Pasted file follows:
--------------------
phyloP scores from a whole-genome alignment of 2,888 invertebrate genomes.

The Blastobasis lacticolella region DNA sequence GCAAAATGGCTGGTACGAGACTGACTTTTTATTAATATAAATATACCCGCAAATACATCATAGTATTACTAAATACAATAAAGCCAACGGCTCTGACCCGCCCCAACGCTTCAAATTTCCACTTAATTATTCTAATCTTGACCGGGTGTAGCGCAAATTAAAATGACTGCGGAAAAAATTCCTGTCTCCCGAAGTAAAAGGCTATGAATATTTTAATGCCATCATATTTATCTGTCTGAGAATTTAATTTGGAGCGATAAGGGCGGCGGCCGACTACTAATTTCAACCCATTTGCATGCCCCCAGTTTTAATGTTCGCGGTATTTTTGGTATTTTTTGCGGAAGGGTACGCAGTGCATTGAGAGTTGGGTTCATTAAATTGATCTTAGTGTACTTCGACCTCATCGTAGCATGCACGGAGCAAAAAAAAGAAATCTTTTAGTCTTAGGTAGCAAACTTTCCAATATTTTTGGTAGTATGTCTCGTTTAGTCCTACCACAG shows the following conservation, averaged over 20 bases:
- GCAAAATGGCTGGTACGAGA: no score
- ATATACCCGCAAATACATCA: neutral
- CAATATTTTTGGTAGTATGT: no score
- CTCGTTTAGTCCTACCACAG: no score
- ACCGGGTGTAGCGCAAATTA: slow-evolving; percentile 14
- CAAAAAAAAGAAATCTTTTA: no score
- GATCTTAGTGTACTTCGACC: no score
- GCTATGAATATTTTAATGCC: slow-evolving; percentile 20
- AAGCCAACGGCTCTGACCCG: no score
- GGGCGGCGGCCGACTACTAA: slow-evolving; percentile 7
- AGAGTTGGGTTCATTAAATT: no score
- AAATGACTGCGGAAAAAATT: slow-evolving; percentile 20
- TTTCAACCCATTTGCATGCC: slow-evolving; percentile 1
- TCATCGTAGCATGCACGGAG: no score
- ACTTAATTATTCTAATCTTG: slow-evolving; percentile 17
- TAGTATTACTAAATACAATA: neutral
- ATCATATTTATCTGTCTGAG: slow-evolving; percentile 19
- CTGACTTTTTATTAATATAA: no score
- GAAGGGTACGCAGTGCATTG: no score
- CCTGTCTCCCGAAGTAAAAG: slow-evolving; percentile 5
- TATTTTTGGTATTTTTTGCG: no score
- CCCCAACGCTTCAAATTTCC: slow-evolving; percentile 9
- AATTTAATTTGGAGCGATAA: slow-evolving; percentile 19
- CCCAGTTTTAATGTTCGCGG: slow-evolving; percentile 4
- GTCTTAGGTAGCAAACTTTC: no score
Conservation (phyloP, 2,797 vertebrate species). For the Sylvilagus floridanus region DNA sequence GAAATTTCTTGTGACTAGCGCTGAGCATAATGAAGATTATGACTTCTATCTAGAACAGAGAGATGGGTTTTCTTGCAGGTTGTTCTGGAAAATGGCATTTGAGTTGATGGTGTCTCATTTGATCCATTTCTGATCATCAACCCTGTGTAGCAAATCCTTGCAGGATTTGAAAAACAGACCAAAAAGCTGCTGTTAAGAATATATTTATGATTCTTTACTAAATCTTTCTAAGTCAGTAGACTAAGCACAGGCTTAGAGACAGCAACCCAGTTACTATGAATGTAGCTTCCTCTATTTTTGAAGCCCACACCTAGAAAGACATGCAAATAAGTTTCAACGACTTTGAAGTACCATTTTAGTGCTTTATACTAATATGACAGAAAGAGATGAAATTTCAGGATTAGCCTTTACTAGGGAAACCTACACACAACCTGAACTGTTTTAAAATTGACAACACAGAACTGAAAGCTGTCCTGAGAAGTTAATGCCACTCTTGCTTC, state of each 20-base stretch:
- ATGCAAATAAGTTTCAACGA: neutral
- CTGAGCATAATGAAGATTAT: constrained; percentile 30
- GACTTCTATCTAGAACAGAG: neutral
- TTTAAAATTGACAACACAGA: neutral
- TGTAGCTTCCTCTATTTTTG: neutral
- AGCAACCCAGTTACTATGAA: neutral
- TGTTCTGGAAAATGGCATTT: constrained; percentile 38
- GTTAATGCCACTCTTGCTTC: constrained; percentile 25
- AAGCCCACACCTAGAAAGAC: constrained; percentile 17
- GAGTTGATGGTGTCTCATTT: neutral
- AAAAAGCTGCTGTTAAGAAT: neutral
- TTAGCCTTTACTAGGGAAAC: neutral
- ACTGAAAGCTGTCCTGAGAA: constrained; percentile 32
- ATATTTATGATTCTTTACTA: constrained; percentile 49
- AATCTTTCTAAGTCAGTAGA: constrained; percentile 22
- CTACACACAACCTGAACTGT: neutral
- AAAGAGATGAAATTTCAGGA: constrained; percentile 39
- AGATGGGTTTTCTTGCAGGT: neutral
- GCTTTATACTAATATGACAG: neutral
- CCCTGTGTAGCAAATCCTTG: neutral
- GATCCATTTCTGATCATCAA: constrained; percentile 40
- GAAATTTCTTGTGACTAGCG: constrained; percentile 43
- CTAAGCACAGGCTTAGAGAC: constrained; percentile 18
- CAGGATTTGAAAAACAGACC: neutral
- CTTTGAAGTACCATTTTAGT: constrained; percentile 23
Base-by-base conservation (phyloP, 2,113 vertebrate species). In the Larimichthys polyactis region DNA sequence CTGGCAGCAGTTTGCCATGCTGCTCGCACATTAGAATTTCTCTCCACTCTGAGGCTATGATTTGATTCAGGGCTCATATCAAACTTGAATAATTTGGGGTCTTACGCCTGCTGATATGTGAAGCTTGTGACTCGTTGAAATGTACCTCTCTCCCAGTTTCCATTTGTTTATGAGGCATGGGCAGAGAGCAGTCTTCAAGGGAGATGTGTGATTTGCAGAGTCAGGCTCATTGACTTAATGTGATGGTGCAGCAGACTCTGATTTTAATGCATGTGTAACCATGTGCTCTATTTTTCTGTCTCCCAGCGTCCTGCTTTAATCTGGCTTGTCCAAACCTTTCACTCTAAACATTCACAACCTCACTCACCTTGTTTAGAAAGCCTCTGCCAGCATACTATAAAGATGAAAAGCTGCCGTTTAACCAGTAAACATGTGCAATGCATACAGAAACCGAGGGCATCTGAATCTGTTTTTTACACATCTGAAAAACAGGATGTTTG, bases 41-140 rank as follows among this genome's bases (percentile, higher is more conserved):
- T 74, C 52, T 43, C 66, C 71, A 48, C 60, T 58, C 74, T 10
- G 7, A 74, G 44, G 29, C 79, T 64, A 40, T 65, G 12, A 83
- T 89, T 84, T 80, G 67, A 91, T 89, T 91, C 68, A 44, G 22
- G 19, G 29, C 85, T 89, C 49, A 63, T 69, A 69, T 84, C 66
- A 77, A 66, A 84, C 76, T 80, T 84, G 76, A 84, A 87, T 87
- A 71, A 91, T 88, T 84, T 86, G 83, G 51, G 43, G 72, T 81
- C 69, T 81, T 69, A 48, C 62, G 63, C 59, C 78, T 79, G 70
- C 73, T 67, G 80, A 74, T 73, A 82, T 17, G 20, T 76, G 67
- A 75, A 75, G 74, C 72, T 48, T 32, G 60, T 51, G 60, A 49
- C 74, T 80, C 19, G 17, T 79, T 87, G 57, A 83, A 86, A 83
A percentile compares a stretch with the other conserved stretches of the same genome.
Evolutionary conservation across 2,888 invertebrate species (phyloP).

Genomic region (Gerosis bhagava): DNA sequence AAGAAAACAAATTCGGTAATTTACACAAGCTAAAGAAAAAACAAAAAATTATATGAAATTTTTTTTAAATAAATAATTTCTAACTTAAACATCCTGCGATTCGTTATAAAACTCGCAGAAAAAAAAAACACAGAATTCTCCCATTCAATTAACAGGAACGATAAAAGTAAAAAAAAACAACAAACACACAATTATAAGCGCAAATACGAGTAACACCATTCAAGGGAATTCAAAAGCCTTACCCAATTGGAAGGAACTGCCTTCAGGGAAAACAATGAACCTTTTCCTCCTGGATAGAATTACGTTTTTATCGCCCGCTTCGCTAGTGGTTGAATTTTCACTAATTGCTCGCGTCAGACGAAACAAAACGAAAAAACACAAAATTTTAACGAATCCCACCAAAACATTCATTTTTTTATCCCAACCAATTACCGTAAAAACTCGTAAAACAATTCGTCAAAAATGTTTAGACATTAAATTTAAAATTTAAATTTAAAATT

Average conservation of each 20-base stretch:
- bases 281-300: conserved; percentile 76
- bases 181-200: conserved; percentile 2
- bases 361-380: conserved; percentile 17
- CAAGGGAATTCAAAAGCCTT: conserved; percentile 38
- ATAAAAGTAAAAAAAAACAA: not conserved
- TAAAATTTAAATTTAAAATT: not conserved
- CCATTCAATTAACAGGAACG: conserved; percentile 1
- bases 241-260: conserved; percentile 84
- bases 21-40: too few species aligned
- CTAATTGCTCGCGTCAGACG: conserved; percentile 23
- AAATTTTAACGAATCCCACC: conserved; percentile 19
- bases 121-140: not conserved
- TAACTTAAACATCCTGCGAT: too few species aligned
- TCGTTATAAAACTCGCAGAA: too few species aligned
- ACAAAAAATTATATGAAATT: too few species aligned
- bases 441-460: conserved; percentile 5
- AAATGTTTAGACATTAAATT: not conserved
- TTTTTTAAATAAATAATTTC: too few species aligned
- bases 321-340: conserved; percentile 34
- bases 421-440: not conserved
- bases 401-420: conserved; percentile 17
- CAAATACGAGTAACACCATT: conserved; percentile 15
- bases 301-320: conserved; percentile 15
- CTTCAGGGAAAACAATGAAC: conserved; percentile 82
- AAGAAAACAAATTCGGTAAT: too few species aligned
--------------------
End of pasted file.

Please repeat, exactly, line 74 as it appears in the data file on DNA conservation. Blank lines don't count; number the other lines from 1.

- TAAAATTTAAATTTAAAATT: not conserved